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BULLSHIT stamp on the desk of a street photographer

Bullshit (also bullshite or bullcrap) is a common English expletive which may be shortened to the euphemism bull or the initialism B.S. In British English, "bollocks" is a comparable expletive. It is mostly a slang term and a profanity which means "nonsense", especially as a rebuke in response to communication or actions viewed as deceptive, misleading, disingenuous, unfair or false. As with many expletives, the term can be used as an interjection, or as many other parts of speech, and can carry a wide variety of meanings. A person who excels at communicating nonsense on a given subject is sometimes referred to as a "bullshit artist" instead of a "liar."[1]

In philosophy and psychology of cognition the term "bullshit" is sometimes used to specifically refer to statements produced without particular concern of truth, to distinguish from a deliberate, manipulative lie intended to subvert the truth.[2] In business and management, guidance for comprehending, recognizing, acting on and preventing bullshit, are proposed for stifling the production and spread of this form of misrepresentation in the workplace, media and society.[3] Within organizations bullshitting is considered to be a social practice that people engage with to become part of a speech community, to get things done in that community, and to reinforce their identity.[4] Research has also produced the Organizational Bullshit Perception Scale (OBPS) that reveals three factors of organizational bullshit (regard for truth, the boss, and bullshit language) that can be used to gauge perceptions of the extent of organizational bullshit that exists in a workplace.[5]

The word is generally used in a depreciatory sense, but it may imply a measure of respect for language skills or frivolity, among various other benign usages. In philosophy, Harry Frankfurt, among others, analyzed the concept of bullshit as related to, but distinct from, lying; the liar tells untruth, the bullshitter aims to convey a certain impression of themselves without being concerned about whether anything at all is true—it may be.[6]

As an exclamation, "Bullshit!" conveys a measure of dissatisfaction with something or someone, but this usage need not be a comment on the truth of the matter.


"Bull", meaning nonsense, dates from the 17th century, while the term "bullshit" has been used as early as 1915 in British[7] and American[8] slang, and came into popular usage only during World War II. The word "bull" itself may have derived from the Old French bole meaning "fraud, deceit".[8] The term "horseshit" is a near synonym. An occasionally used South African English equivalent, though more common in Australian slang, is "bull dust".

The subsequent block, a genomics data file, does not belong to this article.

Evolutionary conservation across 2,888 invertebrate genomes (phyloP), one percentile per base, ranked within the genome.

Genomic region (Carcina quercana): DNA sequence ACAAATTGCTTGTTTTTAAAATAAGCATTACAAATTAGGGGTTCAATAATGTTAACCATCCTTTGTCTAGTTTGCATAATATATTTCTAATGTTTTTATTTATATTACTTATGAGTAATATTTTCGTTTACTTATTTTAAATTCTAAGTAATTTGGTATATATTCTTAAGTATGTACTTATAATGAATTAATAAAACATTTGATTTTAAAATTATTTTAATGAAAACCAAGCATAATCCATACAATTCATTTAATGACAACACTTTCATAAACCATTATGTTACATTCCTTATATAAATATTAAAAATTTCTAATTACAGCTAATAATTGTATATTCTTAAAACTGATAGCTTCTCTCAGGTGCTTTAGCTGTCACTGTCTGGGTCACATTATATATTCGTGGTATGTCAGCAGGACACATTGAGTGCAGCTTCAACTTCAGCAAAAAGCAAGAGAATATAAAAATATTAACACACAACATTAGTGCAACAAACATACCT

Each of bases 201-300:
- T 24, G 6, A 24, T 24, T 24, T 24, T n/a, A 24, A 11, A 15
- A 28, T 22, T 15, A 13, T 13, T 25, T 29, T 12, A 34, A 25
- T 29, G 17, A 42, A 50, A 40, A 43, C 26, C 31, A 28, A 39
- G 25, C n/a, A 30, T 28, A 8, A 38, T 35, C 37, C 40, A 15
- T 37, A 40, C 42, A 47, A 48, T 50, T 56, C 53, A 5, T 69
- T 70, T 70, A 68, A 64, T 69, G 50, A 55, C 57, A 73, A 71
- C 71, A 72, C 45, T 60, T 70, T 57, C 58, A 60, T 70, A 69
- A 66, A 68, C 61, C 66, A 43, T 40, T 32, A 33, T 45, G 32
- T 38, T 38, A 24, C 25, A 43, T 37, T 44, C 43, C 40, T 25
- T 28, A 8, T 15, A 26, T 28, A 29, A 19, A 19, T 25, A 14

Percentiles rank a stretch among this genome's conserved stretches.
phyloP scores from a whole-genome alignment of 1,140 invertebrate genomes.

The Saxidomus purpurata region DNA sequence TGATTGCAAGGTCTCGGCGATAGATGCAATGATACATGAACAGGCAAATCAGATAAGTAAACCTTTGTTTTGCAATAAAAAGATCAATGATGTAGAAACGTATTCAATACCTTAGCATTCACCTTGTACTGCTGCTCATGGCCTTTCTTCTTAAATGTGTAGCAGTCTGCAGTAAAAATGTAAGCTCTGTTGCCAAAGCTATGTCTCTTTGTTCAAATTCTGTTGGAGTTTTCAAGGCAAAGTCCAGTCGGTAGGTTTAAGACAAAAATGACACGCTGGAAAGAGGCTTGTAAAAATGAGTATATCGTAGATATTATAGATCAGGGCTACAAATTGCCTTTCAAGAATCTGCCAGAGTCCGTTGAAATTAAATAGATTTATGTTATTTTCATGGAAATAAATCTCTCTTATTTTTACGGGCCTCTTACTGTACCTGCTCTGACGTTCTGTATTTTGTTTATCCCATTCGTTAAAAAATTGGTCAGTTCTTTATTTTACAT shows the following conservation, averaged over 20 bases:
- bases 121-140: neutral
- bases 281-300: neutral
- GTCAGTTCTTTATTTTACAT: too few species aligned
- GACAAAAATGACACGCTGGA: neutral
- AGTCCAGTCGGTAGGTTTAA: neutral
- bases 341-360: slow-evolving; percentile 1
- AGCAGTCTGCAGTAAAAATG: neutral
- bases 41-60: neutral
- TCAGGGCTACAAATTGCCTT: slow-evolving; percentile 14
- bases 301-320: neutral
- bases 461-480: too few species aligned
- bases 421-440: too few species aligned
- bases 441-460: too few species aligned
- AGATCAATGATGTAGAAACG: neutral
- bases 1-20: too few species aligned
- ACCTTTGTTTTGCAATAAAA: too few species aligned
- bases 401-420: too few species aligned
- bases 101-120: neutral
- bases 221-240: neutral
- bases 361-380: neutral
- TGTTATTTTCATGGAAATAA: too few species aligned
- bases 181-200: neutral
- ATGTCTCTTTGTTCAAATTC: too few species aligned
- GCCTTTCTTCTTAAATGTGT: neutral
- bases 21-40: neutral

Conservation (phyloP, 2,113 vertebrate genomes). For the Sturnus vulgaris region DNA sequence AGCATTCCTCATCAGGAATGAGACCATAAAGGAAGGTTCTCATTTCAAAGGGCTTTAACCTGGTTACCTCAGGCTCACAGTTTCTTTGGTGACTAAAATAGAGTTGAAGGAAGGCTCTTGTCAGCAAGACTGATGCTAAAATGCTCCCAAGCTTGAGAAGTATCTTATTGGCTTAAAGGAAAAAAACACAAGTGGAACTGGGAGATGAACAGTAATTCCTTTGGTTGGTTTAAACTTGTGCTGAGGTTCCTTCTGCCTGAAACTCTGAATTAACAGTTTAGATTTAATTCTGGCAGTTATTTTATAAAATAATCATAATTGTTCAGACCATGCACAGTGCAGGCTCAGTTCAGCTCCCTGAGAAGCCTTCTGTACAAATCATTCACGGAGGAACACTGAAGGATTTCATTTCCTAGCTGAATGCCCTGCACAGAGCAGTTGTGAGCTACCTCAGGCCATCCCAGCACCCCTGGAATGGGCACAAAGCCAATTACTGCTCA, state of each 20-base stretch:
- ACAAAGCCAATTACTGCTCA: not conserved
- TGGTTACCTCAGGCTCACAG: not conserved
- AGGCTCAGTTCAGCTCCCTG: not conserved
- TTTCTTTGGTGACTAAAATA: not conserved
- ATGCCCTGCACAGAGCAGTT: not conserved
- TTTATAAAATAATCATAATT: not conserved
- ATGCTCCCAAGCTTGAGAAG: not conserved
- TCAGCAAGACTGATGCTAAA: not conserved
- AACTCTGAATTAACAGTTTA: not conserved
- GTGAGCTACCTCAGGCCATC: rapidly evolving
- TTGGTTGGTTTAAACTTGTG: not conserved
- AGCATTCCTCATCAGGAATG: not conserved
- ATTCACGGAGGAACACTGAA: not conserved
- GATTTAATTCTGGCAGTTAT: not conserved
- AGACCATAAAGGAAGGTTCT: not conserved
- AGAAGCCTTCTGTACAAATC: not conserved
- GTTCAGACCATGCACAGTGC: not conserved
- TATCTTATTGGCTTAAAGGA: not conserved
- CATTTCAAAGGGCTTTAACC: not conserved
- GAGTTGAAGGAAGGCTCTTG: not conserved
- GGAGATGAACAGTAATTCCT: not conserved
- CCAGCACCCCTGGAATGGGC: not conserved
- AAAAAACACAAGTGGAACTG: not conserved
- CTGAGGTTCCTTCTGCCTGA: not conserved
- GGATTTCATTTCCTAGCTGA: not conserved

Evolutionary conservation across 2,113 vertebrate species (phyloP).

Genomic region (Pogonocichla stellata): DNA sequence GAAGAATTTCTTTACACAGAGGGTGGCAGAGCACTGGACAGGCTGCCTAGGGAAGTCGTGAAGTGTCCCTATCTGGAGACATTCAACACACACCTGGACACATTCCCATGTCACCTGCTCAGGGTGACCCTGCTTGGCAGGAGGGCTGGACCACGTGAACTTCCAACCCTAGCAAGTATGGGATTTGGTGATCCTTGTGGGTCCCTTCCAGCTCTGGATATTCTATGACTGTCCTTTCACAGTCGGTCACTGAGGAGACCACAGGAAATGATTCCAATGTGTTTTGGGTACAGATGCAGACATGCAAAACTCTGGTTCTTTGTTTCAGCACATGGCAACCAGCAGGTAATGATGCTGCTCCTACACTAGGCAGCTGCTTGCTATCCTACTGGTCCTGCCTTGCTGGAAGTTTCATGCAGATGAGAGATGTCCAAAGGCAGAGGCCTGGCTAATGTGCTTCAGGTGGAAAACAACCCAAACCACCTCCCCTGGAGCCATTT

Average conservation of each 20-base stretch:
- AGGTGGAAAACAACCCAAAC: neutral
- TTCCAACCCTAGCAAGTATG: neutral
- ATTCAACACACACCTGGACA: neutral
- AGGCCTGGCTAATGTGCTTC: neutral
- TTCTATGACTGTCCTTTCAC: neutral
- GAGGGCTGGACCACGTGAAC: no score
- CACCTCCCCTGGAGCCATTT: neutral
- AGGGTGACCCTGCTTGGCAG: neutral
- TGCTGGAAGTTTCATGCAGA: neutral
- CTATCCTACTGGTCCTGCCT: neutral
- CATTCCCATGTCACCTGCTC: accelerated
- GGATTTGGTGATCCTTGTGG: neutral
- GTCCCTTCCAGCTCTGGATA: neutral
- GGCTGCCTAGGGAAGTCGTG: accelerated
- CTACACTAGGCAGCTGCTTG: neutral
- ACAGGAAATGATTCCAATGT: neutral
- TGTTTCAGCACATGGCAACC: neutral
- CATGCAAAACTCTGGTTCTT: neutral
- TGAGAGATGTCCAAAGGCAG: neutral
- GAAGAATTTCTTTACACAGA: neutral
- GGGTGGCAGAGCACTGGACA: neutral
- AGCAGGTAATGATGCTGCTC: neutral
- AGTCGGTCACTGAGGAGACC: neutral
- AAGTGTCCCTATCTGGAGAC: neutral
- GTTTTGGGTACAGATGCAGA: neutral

Although there is no confirmed etymological connection, these older meanings are synonymous with the modern expression "bull", generally considered and used as a contraction of "bullshit".

Another proposal, according to the lexicographer Eric Partridge, is that the term was popularized by the Australian and New Zealand troops from about 1916 arriving at the front during World War I. Partridge claims that the British commanding officers placed emphasis on bull; that is, attention to appearances, even when it was a hindrance to waging war. The Diggers allegedly ridiculed the British by calling it bullshit.[9]

In the philosophy of truth and rhetoric

Assertions of fact

"Bullshit" is commonly used to describe statements made by people concerned with the response of the audience rather than with truth and accuracy. On one prominent occasion, the word itself was part of a controversial advertisement. During the 1980 U.S. presidential campaign, the Citizens Party candidate Barry Commoner ran a radio advertisement that began with an actor exclaiming: "Bullshit! Carter, Reagan and Anderson, it's all bullshit!" NBC refused to run the advertisement because of its use of the expletive, but Commoner's campaign successfully appealed to the Federal Communications Commission to allow the advertisement to run unedited.[10]

Harry Frankfurt's concept

In his essay On Bullshit (originally written in 1986, and published as a monograph in 2005), philosopher Harry Frankfurt of Princeton University characterizes bullshit as a form of falsehood distinct from lying. The liar, Frankfurt holds, knows and cares about the truth, but deliberately sets out to mislead instead of telling the truth. The "bullshitter", on the other hand, does not care about the truth and is only seeking to impress:[11]

It is impossible for someone to lie unless he thinks he knows the truth. Producing bullshit requires no such conviction. A person who lies is thereby responding to the truth, and he is to that extent respectful of it. When an honest man speaks, he says only what he believes to be true; and for the liar, it is correspondingly indispensable that he considers his statements to be false. For the bullshitter, however, all these bets are off: he is neither on the side of the true nor on the side of the false. His eye is not on the facts at all, as the eyes of the honest man and of the liar are, except insofar as they may be pertinent to his interest in getting away with what he says. He does not care whether the things he says describe reality correctly. He just picks them out, or makes them up, to suit his purpose.